"Rappaccini's Daughter" as First Published (1844)

        This story was first published under the title "The Writings of  Aubpine, Rappaccini's Daughter," in The United States Magazine and Democratic Review  15 (December 1844), pp. 545-60.  When reprinted in Mosses from an Old Manse, the strange prologue was omitted and the title became just "Rappaccini's Daughter."  My copy of that issue of The United States Magazine and Democratic Review is bound with the whole year's run of the magazine, so that we can trace Hawthorne's appearance in the flow of literature over that period.  In that year, the magazine published "A Select Party" (later placed before "Young Goodman Brown" in Mosses), and "A Book of Autographs" (see below).  As in the case of New England Magazine, we also have to access the earliest printed edition of this story through the Cornell University digital archive: http://digital.library.cornell.edu/u/usde/usde.1844.html

Strategy 1--read what readers would have encountered just before "R's D": In the magazine version, we can see Hawthorne's story as the 1844 American readers first would have encountered it, following a short poem, "The Prisoner," by the now-forgotten "R.S.S. Andros." The poem is about a female prisoner who yearns for release from her isolation.  How might that affect readers' response to various passages in "R's D"?  In the fourth stanza, the "prisoner" and "prison" are revealed to be a familiar Christian allegory about the body and soul, and about love and lust.  How might that affect readers' response to "R's D"?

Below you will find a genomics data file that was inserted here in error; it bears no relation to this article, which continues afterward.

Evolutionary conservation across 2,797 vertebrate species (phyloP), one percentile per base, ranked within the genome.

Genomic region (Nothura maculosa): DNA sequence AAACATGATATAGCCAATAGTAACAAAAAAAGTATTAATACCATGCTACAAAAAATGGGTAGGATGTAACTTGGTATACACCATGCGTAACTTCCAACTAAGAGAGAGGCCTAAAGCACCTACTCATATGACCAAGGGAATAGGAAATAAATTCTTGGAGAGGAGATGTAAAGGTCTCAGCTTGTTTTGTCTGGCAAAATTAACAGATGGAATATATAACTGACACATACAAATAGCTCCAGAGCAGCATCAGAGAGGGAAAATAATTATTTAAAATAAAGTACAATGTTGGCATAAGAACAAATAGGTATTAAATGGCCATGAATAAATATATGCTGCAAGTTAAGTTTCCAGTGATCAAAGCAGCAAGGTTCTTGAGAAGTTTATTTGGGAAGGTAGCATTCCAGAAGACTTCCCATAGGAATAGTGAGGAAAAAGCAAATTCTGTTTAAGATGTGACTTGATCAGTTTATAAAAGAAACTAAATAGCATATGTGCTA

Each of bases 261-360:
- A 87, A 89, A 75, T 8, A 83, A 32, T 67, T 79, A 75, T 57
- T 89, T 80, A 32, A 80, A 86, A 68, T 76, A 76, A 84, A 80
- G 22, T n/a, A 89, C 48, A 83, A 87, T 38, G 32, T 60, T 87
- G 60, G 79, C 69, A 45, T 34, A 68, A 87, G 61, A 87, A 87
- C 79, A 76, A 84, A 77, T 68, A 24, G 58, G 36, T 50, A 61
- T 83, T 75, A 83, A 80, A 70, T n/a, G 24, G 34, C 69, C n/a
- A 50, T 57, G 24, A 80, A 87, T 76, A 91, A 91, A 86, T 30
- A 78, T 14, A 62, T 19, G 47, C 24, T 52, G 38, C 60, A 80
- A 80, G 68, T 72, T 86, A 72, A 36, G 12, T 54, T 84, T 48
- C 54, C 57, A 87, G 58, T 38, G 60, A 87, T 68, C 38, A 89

Strategy 2--read what readers would have encountered just after "R's D":  "R's D" appears in The United States Magazine only two items away from "Marginalia," the second part of a two-part essay by the young American literary critic and author, "Edgar A. Poe."  Poe writes specifically about Hawthorne's work ("Drowne's Wooden Image") on pages 585-6, where he makes some interesting charges against Hawthorne amid what appears to be praise of his talent.  Look at the surrounding passages, short notes about books Poe was reading, and get a sense of Poe's tone and attitude as a literary critic.  (Hint: he could be savage, and was extremely proud of his learning.)  Poe's literary opinions might also have affected Hawthorne, because the first part of this abrasive essay ran in the November issue of The United States Magazine while Hawthorne was presumably preparing the unusual preface of "R's D" found only in the magazine edition of the story.  Look at the table of contents and see what the editor called Hawthorne's story.  (Hint: it's not "R's D" there, though that title is preserved below the preface to the story, itself.)  In that issue, they ran near "A Book of Autographs," Hawthorne's non-fiction essay about a bound collection of Revolutionary War letters he is analyzing for the characters of their authors (Washington, Adams, Franklin, etc.).  So we know Hawthorne would have been aware of the nature of Poe's criticism and would have anticipated that his next stories would appear in the same volume with part two of "Marginalia," though he probably did not know for certain that Poe would take aim at him.  You can read that edition at Cornell University's digitized archive of the magazine (http://digital.library.cornell.edu/n/nwen/index.html.